When Belgian composer Jacques Brel's songs were translated into English and presented as an off-Broadway musical revue in 1968, it took the world by storm. Audiences were spellbound by Brel's musings on life and death, love and war, and the original cast — Elly Stone, Mort Shuman, Shawn Elliott and Alice Whitfield — delivered them memorably. It's become the stuff of legend and a popular revival all over the world ever since.
How sad it was, then, to see DOMA Theatre Co's ill-conceived production, directed by Hallie Baran, last Friday night at the MET Theater in Hollywood. The simple revue with a cast of four has been bloated to eight performers, and it's been saddled with a ridiculous backstory about three generations of a family coming to clean out Grandma's attic, adding unnecessary business to the piece and lessening the impact of some of the songs.
The performers ranged from adequate to fine, with Jon Paul Burkhart probably having the best pipes and the best hold on the material. Kristen Towers-Rowles does a good job with her songs, particularly "Sons of" and "Carousel." But AnnaLisa Erickson, as the grandmother, is trying too hard to be liked, constantly strutting around the stage with over-the-top theatricality.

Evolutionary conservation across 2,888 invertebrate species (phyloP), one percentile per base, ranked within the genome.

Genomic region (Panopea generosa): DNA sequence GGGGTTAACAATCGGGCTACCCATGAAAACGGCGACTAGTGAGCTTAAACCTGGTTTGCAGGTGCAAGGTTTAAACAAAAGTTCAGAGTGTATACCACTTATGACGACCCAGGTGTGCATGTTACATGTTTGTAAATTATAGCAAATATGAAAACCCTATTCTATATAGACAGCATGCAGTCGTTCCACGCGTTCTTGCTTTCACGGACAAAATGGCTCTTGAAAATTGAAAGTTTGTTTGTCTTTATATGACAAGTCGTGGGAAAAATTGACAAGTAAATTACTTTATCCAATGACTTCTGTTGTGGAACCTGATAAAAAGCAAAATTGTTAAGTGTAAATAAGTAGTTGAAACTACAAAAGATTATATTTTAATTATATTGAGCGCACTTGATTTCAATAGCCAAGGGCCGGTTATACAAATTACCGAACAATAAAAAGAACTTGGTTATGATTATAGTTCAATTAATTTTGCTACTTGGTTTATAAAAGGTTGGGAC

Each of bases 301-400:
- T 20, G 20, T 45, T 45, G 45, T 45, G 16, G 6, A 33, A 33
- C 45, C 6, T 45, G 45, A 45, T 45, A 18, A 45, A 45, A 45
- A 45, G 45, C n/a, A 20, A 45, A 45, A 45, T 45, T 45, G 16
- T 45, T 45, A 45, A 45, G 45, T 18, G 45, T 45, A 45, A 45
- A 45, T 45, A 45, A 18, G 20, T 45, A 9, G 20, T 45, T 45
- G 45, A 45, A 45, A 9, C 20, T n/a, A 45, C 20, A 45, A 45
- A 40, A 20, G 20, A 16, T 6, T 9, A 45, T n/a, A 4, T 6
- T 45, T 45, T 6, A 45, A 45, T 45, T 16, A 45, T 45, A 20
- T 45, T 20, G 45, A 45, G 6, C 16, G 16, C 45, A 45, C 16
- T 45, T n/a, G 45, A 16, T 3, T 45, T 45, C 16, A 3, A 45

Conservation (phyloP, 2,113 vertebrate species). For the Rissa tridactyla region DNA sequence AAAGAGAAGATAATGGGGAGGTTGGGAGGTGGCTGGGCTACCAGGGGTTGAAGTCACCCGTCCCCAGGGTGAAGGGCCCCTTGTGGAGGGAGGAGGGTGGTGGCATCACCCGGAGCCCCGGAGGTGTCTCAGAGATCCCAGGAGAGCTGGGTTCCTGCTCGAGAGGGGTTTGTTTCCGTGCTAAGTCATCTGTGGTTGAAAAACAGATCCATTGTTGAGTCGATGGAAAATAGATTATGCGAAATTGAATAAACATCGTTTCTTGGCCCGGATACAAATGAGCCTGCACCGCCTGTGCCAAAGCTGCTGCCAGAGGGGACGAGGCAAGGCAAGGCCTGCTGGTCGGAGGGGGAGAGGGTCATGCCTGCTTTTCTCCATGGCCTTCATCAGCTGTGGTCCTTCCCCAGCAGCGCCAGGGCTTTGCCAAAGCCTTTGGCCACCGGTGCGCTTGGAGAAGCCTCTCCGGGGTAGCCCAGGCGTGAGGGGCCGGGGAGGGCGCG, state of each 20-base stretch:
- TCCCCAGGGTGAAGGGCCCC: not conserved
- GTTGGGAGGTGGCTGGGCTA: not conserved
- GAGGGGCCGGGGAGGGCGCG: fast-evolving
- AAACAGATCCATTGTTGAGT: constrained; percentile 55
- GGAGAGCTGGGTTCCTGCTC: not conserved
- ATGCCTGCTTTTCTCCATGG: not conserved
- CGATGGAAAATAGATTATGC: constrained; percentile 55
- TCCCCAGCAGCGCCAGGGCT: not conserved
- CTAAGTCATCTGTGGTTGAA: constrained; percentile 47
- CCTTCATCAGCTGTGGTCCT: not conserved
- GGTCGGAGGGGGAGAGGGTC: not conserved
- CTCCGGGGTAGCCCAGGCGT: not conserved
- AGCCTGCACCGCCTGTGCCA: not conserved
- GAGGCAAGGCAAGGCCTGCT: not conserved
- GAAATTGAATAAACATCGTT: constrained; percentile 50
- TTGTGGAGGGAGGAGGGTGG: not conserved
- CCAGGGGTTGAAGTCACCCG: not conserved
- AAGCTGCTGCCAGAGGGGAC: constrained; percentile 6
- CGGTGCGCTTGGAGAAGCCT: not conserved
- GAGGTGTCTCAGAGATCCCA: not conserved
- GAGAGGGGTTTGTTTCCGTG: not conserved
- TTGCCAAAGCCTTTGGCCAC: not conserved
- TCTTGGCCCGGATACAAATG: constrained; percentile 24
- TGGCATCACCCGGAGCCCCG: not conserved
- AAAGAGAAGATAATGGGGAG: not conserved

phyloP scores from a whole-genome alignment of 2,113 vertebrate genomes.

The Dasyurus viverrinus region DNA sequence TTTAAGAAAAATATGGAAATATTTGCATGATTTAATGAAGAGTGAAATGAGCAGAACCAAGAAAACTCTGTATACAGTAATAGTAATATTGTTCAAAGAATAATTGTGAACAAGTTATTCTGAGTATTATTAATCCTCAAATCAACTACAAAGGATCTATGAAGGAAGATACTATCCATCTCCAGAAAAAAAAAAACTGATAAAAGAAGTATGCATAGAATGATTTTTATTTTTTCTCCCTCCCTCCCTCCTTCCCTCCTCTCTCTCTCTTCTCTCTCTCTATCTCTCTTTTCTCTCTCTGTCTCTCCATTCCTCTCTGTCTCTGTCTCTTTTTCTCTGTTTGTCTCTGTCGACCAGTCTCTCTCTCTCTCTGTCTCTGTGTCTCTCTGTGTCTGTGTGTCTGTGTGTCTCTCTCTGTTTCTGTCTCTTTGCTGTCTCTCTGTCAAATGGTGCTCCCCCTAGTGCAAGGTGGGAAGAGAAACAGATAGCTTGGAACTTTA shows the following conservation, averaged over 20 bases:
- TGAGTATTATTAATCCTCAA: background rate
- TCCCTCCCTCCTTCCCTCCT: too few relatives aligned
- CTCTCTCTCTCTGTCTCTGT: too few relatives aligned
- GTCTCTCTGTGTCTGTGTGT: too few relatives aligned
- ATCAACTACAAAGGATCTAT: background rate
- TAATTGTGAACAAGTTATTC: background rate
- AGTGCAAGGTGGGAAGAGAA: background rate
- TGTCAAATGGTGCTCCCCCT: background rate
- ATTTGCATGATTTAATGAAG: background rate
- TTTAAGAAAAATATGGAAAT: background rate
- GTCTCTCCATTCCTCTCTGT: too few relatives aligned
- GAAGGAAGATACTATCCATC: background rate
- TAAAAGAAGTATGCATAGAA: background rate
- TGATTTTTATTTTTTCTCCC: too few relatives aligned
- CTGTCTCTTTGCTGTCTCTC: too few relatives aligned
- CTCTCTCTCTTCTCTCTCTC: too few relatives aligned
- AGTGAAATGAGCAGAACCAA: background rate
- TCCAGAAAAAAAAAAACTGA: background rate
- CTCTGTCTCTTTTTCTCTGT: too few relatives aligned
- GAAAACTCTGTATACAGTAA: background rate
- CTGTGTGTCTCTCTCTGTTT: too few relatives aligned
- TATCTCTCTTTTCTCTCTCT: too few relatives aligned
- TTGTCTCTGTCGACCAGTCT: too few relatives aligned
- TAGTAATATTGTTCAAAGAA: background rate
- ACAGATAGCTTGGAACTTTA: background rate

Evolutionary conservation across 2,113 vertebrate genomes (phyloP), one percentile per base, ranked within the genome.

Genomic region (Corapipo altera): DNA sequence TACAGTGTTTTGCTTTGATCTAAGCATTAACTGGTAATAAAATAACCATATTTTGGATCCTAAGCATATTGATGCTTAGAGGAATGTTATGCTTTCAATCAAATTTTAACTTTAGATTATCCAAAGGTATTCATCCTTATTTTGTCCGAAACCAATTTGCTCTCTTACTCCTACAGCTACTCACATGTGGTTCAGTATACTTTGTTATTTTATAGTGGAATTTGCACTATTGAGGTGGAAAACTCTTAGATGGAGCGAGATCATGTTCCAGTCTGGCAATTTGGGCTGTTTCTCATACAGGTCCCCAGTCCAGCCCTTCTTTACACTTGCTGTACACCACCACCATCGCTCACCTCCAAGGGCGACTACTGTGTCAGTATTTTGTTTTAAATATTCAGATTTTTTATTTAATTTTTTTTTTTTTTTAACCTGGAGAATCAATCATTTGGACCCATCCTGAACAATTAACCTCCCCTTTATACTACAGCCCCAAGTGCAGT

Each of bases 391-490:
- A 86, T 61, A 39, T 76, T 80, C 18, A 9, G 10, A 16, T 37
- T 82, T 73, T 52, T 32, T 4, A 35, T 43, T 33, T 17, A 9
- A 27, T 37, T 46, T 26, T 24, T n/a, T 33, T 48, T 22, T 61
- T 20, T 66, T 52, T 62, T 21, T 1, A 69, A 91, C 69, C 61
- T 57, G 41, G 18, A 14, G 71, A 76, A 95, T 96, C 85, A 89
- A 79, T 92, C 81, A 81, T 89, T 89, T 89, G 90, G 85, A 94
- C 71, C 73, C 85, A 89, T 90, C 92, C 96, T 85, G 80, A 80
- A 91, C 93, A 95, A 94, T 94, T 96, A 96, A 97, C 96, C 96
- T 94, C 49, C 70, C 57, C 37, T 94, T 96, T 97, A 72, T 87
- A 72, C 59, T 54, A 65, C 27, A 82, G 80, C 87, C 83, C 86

Her brassy voice isn't appropriate for Brel's material, and it's a shame she was given two of his most plaintive songs — "My Death" and "Old Folks." Her performance of "Amsterdam" is better, but it's written for a male singer.
And the reprise, with a tone-deaf M.A. Gomez appearing as a long-haired rock and roll singer, was a complete misfire. Speaking of gender switches, Josie Yount's voice is fine, but she sings songs written for a male, and they don't make any sense performed by a female singer, since they're written from a man's point of view, especially "Jacky."
Mary Mather gets only one number to herself, which is too bad, because she hits "Marieke" out of the park. Keith Barletta does an okay "The Statue," but much better are the men's ensembles of "The Bulls" and "The Middle Class."